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U.S. satisfaction with security rises

Staff Writer |
Americans are substantially more satisfied with the nation's military strength, security from terrorism and the state of the economy than they were at the end of Barack Obama's presidency in early 2017.

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Those three issues, along with the position of women in the nation and the acceptance of gays and lesbians, have the highest satisfaction ratings among 21 issues asked about. Americans are least satisfied with the nation's efforts to deal with poverty and homelessness.

These results, from Gallup's Mood of the Nation survey conducted Jan. 2-7, show that Americans' satisfaction with key national security and economic matters have improved the most from last year.

Satisfaction with security from terrorism is up 13 percentage points, and satisfaction with the nation's military strength and the economy is up 12 points for each.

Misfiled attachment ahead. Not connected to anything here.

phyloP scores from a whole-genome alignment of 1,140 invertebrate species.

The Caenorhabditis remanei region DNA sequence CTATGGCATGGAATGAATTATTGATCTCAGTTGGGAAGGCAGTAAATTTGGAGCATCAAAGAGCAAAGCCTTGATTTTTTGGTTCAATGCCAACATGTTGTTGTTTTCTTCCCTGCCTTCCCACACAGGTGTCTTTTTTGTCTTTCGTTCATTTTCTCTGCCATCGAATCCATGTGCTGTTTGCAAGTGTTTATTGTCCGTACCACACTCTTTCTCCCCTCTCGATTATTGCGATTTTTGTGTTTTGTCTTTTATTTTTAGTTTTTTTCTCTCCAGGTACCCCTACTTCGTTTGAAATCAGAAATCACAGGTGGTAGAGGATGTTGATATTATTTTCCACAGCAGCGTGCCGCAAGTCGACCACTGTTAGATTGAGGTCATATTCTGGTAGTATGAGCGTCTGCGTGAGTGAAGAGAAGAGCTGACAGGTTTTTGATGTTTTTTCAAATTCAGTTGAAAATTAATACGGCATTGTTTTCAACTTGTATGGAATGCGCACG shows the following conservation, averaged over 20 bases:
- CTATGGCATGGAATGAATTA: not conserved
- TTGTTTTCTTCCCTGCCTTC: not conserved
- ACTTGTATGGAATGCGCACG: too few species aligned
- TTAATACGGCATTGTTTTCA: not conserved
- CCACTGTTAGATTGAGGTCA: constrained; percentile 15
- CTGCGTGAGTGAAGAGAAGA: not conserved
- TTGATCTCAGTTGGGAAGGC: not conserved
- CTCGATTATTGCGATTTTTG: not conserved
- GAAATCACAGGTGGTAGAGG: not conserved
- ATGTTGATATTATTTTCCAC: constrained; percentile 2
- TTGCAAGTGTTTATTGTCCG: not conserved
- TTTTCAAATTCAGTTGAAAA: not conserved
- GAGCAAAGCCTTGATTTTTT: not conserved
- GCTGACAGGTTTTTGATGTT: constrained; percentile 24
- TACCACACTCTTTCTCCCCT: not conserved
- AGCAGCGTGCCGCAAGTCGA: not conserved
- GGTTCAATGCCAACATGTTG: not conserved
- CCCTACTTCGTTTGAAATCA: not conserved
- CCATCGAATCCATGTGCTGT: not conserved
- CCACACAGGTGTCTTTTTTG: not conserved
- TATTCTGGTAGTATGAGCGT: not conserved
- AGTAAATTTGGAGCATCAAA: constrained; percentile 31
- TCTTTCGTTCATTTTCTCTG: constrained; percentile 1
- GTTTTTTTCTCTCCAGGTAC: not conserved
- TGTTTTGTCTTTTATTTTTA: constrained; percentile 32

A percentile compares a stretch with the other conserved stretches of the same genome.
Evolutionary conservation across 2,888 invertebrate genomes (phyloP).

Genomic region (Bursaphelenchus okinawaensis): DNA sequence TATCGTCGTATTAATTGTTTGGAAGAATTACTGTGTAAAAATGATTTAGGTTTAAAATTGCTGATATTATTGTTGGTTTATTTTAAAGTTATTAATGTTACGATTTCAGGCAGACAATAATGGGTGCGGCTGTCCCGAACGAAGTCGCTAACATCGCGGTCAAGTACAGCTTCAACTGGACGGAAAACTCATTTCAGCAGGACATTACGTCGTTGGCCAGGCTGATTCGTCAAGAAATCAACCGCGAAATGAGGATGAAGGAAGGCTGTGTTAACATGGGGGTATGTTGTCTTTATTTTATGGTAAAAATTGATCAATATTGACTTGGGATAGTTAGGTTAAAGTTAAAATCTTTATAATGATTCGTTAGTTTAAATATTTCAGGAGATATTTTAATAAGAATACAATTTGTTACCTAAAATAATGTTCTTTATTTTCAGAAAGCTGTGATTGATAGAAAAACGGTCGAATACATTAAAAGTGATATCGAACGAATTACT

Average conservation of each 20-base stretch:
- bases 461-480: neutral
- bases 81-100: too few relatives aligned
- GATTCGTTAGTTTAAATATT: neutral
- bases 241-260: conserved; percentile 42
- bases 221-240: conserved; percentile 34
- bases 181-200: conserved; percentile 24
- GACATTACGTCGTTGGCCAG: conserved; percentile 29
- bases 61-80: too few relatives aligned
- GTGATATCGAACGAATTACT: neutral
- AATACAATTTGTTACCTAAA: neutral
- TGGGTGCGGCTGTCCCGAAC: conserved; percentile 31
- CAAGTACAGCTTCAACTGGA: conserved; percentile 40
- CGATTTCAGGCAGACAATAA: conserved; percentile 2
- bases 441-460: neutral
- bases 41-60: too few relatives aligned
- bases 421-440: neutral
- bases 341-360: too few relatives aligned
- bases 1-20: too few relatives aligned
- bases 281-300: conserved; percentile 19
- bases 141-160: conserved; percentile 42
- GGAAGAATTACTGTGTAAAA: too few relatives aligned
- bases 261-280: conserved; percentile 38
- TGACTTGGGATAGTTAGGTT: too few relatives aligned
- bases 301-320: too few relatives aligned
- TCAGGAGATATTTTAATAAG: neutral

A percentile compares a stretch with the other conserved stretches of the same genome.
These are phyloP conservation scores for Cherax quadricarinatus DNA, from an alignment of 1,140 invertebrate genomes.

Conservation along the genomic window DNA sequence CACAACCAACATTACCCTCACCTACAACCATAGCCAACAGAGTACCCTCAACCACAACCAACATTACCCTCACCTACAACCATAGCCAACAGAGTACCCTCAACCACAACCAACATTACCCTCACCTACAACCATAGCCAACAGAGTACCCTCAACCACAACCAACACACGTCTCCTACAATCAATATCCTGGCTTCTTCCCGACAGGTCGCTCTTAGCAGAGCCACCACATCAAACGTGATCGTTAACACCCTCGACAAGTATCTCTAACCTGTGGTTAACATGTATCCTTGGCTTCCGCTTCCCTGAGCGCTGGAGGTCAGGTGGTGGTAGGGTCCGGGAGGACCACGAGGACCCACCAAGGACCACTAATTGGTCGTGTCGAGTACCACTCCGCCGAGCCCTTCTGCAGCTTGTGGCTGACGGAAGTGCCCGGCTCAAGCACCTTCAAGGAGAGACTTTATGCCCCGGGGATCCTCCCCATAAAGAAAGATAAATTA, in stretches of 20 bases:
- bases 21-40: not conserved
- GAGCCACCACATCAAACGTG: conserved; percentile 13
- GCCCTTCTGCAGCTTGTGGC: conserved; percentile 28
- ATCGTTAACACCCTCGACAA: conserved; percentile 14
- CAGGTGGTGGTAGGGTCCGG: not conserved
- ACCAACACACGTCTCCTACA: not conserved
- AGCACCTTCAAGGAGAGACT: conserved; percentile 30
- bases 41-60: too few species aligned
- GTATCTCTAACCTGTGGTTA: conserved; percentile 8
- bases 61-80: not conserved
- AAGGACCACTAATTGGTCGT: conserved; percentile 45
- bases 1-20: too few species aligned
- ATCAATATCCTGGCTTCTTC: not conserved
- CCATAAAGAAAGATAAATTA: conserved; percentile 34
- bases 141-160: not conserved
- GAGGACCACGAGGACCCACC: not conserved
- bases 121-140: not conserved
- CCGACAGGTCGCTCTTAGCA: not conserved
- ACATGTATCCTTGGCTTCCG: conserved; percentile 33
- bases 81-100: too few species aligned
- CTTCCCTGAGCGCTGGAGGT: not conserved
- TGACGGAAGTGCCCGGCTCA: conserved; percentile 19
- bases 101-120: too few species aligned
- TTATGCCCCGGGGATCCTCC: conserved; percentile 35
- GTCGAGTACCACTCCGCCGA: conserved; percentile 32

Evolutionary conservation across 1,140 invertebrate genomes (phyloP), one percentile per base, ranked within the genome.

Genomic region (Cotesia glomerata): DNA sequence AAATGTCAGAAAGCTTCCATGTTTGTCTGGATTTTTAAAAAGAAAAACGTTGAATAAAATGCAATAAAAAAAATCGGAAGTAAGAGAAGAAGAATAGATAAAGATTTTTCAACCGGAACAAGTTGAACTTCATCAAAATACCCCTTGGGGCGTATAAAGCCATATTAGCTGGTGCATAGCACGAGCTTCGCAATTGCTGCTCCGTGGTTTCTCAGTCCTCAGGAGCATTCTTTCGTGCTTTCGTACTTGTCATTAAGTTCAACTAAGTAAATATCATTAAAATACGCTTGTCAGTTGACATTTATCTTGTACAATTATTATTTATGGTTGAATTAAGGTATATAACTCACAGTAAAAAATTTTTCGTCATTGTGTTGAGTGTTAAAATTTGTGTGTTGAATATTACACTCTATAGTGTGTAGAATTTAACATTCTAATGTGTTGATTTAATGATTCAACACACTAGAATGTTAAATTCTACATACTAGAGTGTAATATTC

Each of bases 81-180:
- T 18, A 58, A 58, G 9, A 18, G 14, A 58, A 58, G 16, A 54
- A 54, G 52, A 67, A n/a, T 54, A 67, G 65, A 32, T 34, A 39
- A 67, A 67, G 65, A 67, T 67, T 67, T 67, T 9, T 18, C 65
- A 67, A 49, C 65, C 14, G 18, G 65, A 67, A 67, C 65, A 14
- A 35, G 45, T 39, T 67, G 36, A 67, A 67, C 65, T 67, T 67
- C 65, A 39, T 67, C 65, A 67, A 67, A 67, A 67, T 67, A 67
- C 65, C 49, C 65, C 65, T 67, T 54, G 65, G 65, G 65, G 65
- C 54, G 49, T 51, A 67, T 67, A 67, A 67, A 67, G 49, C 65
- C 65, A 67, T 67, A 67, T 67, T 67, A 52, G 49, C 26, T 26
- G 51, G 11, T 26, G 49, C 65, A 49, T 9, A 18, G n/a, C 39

While satisfaction in some areas has climbed, it has dropped in others. There have been declines of seven to eight points over the past year in three areas - the availability of affordable healthcare (-8), the role the U.S. plays in world affairs (-7) and the quality of the environment in the nation (-7).

Although it ranks near the top of the list this year, satisfaction with the position of women is down substantially from the 72% of Americans who said they were satisfied in 2008, the last time the question was asked.

This decline comes as Americans have seen increased attention on allegations of sexual harassment and mistreatment of women.

Perhaps related to the shift from a Democratic to a Republican president, most of the changes in satisfaction reflect the issues perceived as strengths and weaknesses for each party.

Americans typically credit Republicans with doing a better job on national security and defense, while they rate Democrats better on handling the environment and healthcare.


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